Christianity in the World Today

The Literacy-Literature Movement

This special article is written forCHRISTIANITY TODAYby James W. Carty, Jr., Religious News Editor of The Nashville Tennesseean, one of the South’s outstanding newspapers. Mr. Carty has taken part in literacy-literature and adult education projects in Egypt and Tanganyika. He taught religious journalism for two years at Scarritt College, and has contributed book reviews and articles to 35 journalistic, educational and religious journals.

Christian literacy and literature represent the most promising—but probably the most underdeveloped—channels of missionary work in a period of rapid social change. In many Asian and African countries, between 70 and 90 per cent of the adults cannot read. In South America, several nations have illiteracy rates of 20 to 50 per cent and in Bolivia it reaches 80 per cent.

It is a tragic paradox that Protestant followers of Calvin and Luther have lagged in teaching millions of adults overseas to read, the main prerequisite for gaining direct access to the Bible.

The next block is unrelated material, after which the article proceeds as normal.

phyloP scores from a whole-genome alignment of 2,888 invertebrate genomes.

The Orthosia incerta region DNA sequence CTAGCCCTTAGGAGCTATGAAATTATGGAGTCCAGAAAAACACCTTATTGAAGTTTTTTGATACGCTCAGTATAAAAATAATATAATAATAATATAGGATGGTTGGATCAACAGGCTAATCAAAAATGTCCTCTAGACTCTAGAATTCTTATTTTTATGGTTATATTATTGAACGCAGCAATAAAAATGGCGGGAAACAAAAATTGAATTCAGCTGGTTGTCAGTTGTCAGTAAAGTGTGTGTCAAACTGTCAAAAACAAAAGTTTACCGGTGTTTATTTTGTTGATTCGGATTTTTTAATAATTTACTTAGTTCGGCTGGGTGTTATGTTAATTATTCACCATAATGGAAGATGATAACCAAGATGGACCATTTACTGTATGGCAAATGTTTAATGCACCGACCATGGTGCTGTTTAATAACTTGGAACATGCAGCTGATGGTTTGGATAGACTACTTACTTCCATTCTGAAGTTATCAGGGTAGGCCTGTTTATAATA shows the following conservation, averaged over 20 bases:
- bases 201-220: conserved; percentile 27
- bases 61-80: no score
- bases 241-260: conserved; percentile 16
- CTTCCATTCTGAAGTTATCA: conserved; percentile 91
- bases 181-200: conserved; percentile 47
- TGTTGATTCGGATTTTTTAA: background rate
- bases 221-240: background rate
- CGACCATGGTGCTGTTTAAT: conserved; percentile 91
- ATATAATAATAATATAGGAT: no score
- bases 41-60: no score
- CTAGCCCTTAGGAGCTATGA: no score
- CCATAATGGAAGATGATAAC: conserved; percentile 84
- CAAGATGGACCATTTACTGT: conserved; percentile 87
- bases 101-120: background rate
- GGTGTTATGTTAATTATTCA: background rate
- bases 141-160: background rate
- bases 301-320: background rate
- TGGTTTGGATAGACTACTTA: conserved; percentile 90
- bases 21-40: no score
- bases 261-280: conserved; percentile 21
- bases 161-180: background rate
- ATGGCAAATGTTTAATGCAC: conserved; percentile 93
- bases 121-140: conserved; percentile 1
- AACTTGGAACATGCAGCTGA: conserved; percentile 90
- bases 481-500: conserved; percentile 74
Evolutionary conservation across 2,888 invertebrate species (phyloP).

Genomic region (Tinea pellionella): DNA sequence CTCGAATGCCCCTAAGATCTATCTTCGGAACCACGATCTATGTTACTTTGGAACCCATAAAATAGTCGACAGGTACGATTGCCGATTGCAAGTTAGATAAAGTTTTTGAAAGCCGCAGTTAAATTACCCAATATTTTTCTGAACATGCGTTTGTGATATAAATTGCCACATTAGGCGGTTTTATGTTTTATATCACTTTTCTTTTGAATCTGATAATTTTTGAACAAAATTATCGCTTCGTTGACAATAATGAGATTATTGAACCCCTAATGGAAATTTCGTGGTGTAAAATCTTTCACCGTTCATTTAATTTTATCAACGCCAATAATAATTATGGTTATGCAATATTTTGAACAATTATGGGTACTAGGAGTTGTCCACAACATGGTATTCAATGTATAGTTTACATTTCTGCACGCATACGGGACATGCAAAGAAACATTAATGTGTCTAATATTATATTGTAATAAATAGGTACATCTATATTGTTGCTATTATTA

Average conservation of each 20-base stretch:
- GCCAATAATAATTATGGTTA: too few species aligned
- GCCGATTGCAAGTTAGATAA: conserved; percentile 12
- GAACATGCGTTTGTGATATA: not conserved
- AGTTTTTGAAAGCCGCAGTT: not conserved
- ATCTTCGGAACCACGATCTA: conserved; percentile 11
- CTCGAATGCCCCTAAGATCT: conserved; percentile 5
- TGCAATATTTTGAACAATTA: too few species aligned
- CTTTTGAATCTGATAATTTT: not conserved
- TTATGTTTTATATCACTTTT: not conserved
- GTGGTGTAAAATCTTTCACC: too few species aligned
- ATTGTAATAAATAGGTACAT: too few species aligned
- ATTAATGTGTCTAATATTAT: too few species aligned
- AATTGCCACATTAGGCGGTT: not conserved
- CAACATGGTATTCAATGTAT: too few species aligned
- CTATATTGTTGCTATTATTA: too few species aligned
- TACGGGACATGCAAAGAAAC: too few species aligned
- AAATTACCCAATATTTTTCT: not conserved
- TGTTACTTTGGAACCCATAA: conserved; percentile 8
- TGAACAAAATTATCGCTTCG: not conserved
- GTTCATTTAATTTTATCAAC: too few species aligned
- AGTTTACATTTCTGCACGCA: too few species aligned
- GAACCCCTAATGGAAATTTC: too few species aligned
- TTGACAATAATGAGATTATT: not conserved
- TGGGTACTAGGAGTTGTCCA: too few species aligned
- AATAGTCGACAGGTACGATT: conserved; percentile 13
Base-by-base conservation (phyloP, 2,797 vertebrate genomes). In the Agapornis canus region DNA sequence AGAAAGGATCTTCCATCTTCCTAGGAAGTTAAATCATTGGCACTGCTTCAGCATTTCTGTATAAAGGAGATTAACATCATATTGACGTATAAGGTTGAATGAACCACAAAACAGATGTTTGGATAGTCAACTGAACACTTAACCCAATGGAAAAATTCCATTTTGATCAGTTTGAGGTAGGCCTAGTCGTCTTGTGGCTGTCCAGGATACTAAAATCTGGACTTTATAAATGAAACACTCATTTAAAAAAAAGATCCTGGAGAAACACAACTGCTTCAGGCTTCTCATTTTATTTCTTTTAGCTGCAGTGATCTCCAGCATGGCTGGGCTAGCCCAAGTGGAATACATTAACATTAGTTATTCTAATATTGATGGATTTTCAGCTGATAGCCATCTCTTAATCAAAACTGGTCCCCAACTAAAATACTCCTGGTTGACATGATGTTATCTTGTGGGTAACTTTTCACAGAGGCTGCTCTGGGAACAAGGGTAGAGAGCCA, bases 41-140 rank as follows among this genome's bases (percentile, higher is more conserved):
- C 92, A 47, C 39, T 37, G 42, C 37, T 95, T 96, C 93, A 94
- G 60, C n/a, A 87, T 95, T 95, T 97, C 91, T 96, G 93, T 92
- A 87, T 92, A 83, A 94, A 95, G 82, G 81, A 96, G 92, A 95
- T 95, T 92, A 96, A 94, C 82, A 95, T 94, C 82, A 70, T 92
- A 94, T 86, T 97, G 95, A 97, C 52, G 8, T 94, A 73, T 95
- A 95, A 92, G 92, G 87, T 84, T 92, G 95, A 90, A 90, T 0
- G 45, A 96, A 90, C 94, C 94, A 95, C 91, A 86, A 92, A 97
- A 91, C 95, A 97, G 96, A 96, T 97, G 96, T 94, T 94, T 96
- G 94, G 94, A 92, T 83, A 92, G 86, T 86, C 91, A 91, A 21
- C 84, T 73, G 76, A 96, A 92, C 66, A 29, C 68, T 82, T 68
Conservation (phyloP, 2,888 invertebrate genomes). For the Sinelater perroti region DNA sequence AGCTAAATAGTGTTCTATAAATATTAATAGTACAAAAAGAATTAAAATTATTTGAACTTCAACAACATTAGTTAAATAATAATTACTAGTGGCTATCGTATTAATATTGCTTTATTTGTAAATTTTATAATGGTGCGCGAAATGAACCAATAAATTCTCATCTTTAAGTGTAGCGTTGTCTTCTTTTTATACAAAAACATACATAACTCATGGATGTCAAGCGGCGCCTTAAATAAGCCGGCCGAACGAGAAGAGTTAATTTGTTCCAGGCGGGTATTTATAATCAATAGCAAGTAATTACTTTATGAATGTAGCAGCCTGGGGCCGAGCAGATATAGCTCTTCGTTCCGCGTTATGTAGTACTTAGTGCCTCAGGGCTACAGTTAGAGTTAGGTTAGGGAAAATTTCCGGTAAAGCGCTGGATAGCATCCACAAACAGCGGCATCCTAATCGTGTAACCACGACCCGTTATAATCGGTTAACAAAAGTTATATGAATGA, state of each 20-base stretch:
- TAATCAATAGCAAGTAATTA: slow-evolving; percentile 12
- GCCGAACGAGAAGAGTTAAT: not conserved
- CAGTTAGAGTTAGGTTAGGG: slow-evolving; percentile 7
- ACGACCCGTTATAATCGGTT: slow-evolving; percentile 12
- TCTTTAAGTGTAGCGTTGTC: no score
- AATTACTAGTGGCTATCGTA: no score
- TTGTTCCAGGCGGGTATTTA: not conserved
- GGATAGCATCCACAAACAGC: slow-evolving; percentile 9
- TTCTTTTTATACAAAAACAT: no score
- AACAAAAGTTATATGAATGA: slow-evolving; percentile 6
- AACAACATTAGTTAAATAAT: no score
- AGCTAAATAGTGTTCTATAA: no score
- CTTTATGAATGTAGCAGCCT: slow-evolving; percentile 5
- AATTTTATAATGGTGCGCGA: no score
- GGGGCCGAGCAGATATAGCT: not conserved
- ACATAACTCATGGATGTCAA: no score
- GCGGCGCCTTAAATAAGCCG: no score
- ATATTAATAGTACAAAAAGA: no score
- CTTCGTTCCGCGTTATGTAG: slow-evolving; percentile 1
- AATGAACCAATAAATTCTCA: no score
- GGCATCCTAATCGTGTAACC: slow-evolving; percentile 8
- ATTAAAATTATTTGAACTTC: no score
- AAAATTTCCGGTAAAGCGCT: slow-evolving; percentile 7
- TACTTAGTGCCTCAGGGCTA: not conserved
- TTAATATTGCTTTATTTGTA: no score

Christian leaders now realize that literature is one of the main hopes of the church at this time when doors are closing to western missionaries in the non-Christian countries. Many nations are denying visas for new missionaries and they have placed restrictions on traditional mission methods of education, preaching and personal evangelism.

Moreover, new life is surging in the old faiths of the Moslems, Hindus, Buddhists, and animists. Communism is spreading—and largely on the wings of attractive and appealing literature, widely distributed.

American mission boards and younger churches abroad are awakening to their mutual responsibilities to provide the written word of God for ...

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